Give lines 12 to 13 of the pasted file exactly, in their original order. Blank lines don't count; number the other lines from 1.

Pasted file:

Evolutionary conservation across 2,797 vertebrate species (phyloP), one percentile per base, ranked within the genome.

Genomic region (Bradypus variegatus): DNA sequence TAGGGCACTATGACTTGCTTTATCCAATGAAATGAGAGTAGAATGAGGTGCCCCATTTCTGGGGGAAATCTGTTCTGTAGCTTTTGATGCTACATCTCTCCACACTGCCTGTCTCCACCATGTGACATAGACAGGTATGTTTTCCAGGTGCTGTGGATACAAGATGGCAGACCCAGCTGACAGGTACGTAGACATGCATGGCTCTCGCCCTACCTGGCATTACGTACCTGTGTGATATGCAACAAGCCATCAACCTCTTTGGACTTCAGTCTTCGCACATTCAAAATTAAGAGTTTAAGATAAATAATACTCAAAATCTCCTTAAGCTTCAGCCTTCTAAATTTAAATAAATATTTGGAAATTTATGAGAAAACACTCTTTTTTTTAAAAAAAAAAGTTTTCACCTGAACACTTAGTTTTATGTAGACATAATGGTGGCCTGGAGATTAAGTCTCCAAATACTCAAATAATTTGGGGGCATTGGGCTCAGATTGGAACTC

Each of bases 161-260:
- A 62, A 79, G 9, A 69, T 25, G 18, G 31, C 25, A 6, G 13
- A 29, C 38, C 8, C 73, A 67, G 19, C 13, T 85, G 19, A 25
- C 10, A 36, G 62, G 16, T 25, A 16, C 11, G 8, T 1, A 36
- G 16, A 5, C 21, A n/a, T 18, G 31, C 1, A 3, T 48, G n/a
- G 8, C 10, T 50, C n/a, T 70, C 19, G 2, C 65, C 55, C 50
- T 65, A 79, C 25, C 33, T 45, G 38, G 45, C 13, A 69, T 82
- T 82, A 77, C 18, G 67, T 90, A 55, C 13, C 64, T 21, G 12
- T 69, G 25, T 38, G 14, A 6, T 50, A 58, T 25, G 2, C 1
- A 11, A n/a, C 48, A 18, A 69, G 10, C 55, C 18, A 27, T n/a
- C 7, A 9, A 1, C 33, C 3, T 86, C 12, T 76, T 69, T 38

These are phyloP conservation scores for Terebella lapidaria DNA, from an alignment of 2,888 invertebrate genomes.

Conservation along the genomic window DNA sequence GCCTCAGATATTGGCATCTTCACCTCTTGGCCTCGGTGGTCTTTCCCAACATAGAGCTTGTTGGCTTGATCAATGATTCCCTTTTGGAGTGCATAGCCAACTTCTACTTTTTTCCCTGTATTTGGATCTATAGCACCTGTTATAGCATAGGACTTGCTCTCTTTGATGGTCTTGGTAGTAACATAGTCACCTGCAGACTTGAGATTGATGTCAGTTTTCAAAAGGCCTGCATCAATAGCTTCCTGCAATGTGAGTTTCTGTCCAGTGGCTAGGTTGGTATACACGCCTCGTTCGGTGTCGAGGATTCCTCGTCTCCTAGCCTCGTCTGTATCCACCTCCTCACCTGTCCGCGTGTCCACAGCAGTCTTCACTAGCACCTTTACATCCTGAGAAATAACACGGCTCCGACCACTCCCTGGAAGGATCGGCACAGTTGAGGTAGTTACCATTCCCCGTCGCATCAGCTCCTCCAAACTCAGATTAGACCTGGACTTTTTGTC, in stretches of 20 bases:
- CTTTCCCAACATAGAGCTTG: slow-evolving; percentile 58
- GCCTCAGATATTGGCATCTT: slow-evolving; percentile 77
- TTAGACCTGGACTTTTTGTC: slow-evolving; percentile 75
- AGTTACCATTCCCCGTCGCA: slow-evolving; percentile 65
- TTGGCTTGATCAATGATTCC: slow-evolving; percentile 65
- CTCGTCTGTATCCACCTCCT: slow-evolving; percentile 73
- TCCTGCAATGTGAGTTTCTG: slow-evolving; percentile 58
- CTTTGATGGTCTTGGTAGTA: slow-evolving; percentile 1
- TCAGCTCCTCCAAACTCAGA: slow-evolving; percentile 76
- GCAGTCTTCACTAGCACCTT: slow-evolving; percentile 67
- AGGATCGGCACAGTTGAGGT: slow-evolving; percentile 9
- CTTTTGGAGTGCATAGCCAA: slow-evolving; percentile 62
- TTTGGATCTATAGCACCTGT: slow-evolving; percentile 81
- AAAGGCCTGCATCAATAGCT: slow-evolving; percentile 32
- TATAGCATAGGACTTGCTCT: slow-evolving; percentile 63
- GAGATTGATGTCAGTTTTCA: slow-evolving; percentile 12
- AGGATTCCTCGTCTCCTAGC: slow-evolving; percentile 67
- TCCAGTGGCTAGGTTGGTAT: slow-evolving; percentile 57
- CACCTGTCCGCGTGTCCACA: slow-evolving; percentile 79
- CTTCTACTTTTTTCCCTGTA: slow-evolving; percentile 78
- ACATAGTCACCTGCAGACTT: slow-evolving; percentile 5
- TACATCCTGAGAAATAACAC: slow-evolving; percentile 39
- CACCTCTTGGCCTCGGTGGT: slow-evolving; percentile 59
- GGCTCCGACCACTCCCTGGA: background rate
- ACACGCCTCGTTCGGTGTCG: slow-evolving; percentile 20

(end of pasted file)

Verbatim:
- A 11, A n/a, C 48, A 18, A 69, G 10, C 55, C 18, A 27, T n/a
- C 7, A 9, A 1, C 33, C 3, T 86, C 12, T 76, T 69, T 38